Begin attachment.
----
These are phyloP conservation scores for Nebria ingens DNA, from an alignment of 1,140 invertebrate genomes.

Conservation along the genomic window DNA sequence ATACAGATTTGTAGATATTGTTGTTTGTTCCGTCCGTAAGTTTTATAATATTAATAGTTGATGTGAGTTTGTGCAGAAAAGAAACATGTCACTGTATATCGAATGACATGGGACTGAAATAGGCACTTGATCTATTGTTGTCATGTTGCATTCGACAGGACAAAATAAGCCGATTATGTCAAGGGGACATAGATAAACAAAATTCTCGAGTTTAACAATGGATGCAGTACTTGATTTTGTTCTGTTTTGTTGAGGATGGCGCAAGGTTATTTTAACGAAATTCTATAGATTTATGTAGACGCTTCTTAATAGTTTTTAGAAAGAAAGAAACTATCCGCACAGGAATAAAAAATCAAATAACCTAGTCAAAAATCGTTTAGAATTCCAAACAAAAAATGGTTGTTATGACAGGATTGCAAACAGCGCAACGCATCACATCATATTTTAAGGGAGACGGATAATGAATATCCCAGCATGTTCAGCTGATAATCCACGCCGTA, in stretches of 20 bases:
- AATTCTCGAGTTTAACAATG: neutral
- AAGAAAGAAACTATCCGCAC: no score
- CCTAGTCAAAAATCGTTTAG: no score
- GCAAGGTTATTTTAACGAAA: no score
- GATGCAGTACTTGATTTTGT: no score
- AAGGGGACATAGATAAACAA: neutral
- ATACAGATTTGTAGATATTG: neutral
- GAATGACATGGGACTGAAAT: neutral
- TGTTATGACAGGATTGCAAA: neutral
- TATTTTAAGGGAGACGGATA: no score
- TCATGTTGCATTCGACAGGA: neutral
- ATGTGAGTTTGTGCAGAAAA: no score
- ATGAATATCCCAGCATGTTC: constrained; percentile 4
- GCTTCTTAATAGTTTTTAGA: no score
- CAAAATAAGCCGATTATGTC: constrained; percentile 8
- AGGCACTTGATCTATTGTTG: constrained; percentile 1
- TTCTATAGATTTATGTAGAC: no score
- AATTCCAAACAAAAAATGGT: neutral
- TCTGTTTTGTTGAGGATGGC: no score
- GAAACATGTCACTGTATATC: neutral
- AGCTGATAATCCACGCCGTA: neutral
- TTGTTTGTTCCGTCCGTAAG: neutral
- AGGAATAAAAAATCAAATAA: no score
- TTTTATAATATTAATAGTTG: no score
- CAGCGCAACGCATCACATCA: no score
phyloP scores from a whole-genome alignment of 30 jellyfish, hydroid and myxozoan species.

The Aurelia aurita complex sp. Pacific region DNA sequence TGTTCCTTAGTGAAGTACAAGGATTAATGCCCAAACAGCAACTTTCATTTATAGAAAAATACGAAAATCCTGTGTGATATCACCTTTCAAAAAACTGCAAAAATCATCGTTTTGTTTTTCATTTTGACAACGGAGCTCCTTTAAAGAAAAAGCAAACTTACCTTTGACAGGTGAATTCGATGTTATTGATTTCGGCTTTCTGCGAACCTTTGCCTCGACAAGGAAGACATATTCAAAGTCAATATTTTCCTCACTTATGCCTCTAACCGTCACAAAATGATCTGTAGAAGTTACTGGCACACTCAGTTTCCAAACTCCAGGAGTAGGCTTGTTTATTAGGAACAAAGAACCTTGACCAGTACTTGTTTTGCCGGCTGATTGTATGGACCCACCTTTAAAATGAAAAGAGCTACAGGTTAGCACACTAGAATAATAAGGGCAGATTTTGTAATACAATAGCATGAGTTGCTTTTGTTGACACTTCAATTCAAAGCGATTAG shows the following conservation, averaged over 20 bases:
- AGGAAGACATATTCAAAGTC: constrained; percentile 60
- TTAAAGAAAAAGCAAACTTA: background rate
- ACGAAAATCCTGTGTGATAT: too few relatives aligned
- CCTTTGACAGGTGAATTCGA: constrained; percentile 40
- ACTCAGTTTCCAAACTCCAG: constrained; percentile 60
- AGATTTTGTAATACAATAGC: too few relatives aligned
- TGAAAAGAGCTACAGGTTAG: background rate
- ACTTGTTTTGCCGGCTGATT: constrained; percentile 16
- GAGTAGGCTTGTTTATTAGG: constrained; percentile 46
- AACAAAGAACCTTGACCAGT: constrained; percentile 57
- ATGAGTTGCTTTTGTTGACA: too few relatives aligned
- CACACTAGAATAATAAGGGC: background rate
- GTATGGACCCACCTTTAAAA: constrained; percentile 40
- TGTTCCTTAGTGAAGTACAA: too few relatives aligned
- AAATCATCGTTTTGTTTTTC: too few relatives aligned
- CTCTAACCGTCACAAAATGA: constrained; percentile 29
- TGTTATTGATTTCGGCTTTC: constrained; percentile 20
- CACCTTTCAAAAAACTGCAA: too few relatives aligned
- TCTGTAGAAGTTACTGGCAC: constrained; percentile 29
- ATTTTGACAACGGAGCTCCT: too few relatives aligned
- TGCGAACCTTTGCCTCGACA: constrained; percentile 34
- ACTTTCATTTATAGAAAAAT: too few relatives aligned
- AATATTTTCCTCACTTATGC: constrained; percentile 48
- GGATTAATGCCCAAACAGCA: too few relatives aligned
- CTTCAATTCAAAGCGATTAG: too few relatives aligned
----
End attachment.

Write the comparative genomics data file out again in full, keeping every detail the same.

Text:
These are phyloP conservation scores for Nebria ingens DNA, from an alignment of 1,140 invertebrate genomes.

Conservation along the genomic window DNA sequence ATACAGATTTGTAGATATTGTTGTTTGTTCCGTCCGTAAGTTTTATAATATTAATAGTTGATGTGAGTTTGTGCAGAAAAGAAACATGTCACTGTATATCGAATGACATGGGACTGAAATAGGCACTTGATCTATTGTTGTCATGTTGCATTCGACAGGACAAAATAAGCCGATTATGTCAAGGGGACATAGATAAACAAAATTCTCGAGTTTAACAATGGATGCAGTACTTGATTTTGTTCTGTTTTGTTGAGGATGGCGCAAGGTTATTTTAACGAAATTCTATAGATTTATGTAGACGCTTCTTAATAGTTTTTAGAAAGAAAGAAACTATCCGCACAGGAATAAAAAATCAAATAACCTAGTCAAAAATCGTTTAGAATTCCAAACAAAAAATGGTTGTTATGACAGGATTGCAAACAGCGCAACGCATCACATCATATTTTAAGGGAGACGGATAATGAATATCCCAGCATGTTCAGCTGATAATCCACGCCGTA, in stretches of 20 bases:
- AATTCTCGAGTTTAACAATG: neutral
- AAGAAAGAAACTATCCGCAC: no score
- CCTAGTCAAAAATCGTTTAG: no score
- GCAAGGTTATTTTAACGAAA: no score
- GATGCAGTACTTGATTTTGT: no score
- AAGGGGACATAGATAAACAA: neutral
- ATACAGATTTGTAGATATTG: neutral
- GAATGACATGGGACTGAAAT: neutral
- TGTTATGACAGGATTGCAAA: neutral
- TATTTTAAGGGAGACGGATA: no score
- TCATGTTGCATTCGACAGGA: neutral
- ATGTGAGTTTGTGCAGAAAA: no score
- ATGAATATCCCAGCATGTTC: constrained; percentile 4
- GCTTCTTAATAGTTTTTAGA: no score
- CAAAATAAGCCGATTATGTC: constrained; percentile 8
- AGGCACTTGATCTATTGTTG: constrained; percentile 1
- TTCTATAGATTTATGTAGAC: no score
- AATTCCAAACAAAAAATGGT: neutral
- TCTGTTTTGTTGAGGATGGC: no score
- GAAACATGTCACTGTATATC: neutral
- AGCTGATAATCCACGCCGTA: neutral
- TTGTTTGTTCCGTCCGTAAG: neutral
- AGGAATAAAAAATCAAATAA: no score
- TTTTATAATATTAATAGTTG: no score
- CAGCGCAACGCATCACATCA: no score
phyloP scores from a whole-genome alignment of 30 jellyfish, hydroid and myxozoan species.

The Aurelia aurita complex sp. Pacific region DNA sequence TGTTCCTTAGTGAAGTACAAGGATTAATGCCCAAACAGCAACTTTCATTTATAGAAAAATACGAAAATCCTGTGTGATATCACCTTTCAAAAAACTGCAAAAATCATCGTTTTGTTTTTCATTTTGACAACGGAGCTCCTTTAAAGAAAAAGCAAACTTACCTTTGACAGGTGAATTCGATGTTATTGATTTCGGCTTTCTGCGAACCTTTGCCTCGACAAGGAAGACATATTCAAAGTCAATATTTTCCTCACTTATGCCTCTAACCGTCACAAAATGATCTGTAGAAGTTACTGGCACACTCAGTTTCCAAACTCCAGGAGTAGGCTTGTTTATTAGGAACAAAGAACCTTGACCAGTACTTGTTTTGCCGGCTGATTGTATGGACCCACCTTTAAAATGAAAAGAGCTACAGGTTAGCACACTAGAATAATAAGGGCAGATTTTGTAATACAATAGCATGAGTTGCTTTTGTTGACACTTCAATTCAAAGCGATTAG shows the following conservation, averaged over 20 bases:
- AGGAAGACATATTCAAAGTC: constrained; percentile 60
- TTAAAGAAAAAGCAAACTTA: background rate
- ACGAAAATCCTGTGTGATAT: too few relatives aligned
- CCTTTGACAGGTGAATTCGA: constrained; percentile 40
- ACTCAGTTTCCAAACTCCAG: constrained; percentile 60
- AGATTTTGTAATACAATAGC: too few relatives aligned
- TGAAAAGAGCTACAGGTTAG: background rate
- ACTTGTTTTGCCGGCTGATT: constrained; percentile 16
- GAGTAGGCTTGTTTATTAGG: constrained; percentile 46
- AACAAAGAACCTTGACCAGT: constrained; percentile 57
- ATGAGTTGCTTTTGTTGACA: too few relatives aligned
- CACACTAGAATAATAAGGGC: background rate
- GTATGGACCCACCTTTAAAA: constrained; percentile 40
- TGTTCCTTAGTGAAGTACAA: too few relatives aligned
- AAATCATCGTTTTGTTTTTC: too few relatives aligned
- CTCTAACCGTCACAAAATGA: constrained; percentile 29
- TGTTATTGATTTCGGCTTTC: constrained; percentile 20
- CACCTTTCAAAAAACTGCAA: too few relatives aligned
- TCTGTAGAAGTTACTGGCAC: constrained; percentile 29
- ATTTTGACAACGGAGCTCCT: too few relatives aligned
- TGCGAACCTTTGCCTCGACA: constrained; percentile 34
- ACTTTCATTTATAGAAAAAT: too few relatives aligned
- AATATTTTCCTCACTTATGC: constrained; percentile 48
- GGATTAATGCCCAAACAGCA: too few relatives aligned
- CTTCAATTCAAAGCGATTAG: too few relatives aligned